This week, the United Nations announced that 8 billion people live on Earth. The factor most responsible for this is the agricultural revolution. Before it, humans were hunter-gatherers, isolated nomads without a permanent place, forced to gather berries in order to survive. Clinging to a set land where they could sow and harvest brought people to remain in one place for a long time and gave them the ability to feed many mouths.
Humanity has grown from a million hungry and frightened people, scattered across the globe - to 8 billion people organized in civilizations overflowing with money and property.
In the Torah reading of Chayei Sarah, our father Avraham seeks a foothold in the land – Hevron – a place where one can connect [in Hebrew, also derived from the source letters of Hevron]. Surprisingly, our father Avraham was not looking for agricultural land; our Sages state that "the most rocky land in the Land of Israel is in Hevron."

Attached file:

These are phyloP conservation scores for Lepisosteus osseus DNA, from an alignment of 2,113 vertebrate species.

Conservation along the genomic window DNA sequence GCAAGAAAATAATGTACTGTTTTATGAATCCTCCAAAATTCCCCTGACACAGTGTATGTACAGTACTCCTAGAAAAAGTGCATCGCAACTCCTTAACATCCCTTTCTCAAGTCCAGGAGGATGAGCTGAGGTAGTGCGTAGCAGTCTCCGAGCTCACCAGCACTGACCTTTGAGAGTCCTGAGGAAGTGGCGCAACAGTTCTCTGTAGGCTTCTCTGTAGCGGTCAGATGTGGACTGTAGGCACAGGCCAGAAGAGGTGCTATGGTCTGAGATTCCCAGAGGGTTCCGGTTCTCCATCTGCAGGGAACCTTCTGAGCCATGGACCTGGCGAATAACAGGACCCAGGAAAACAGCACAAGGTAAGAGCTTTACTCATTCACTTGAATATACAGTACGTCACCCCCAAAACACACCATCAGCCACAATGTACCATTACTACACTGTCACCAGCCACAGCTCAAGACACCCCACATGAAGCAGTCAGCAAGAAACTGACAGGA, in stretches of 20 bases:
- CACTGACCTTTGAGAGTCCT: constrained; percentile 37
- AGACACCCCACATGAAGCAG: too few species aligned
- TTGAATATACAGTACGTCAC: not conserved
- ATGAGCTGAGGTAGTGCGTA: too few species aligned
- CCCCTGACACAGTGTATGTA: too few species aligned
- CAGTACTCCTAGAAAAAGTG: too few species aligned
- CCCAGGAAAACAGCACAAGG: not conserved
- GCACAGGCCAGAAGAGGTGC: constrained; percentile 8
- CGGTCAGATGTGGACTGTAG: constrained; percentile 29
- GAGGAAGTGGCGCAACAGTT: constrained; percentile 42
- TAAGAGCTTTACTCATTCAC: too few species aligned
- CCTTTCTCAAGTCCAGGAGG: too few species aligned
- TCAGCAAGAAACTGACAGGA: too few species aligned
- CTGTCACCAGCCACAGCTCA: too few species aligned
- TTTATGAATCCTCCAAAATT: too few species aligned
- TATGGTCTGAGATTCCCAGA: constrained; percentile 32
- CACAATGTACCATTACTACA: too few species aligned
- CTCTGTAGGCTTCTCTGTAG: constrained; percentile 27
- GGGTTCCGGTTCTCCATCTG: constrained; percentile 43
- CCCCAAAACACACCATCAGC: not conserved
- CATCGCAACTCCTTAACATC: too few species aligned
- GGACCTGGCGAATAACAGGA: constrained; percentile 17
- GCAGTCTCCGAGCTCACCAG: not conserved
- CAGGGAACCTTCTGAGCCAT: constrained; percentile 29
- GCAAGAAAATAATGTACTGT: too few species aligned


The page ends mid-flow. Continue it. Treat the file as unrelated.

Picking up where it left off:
Avraham Avinu begins his connection to the ground specifically from the Cave of the Patriarchs, from the cemetery.
A cemetery is the place where everyone is equal. In it there is no difference between someone who acquired money and honor during their life and someone who did not. "Do not be concerned when one becomes wealthy, increasing the honor of his house," says King David, "for he will take nothing when he dies; his honor will not descend to the grave with him".
Our connection to the land of the living does not begin with the agricultural interests or luxury real estate. It starts from Hevron, from the connection to eternity. And the Jewish people taught, teach and will teach this to all those 8 billion.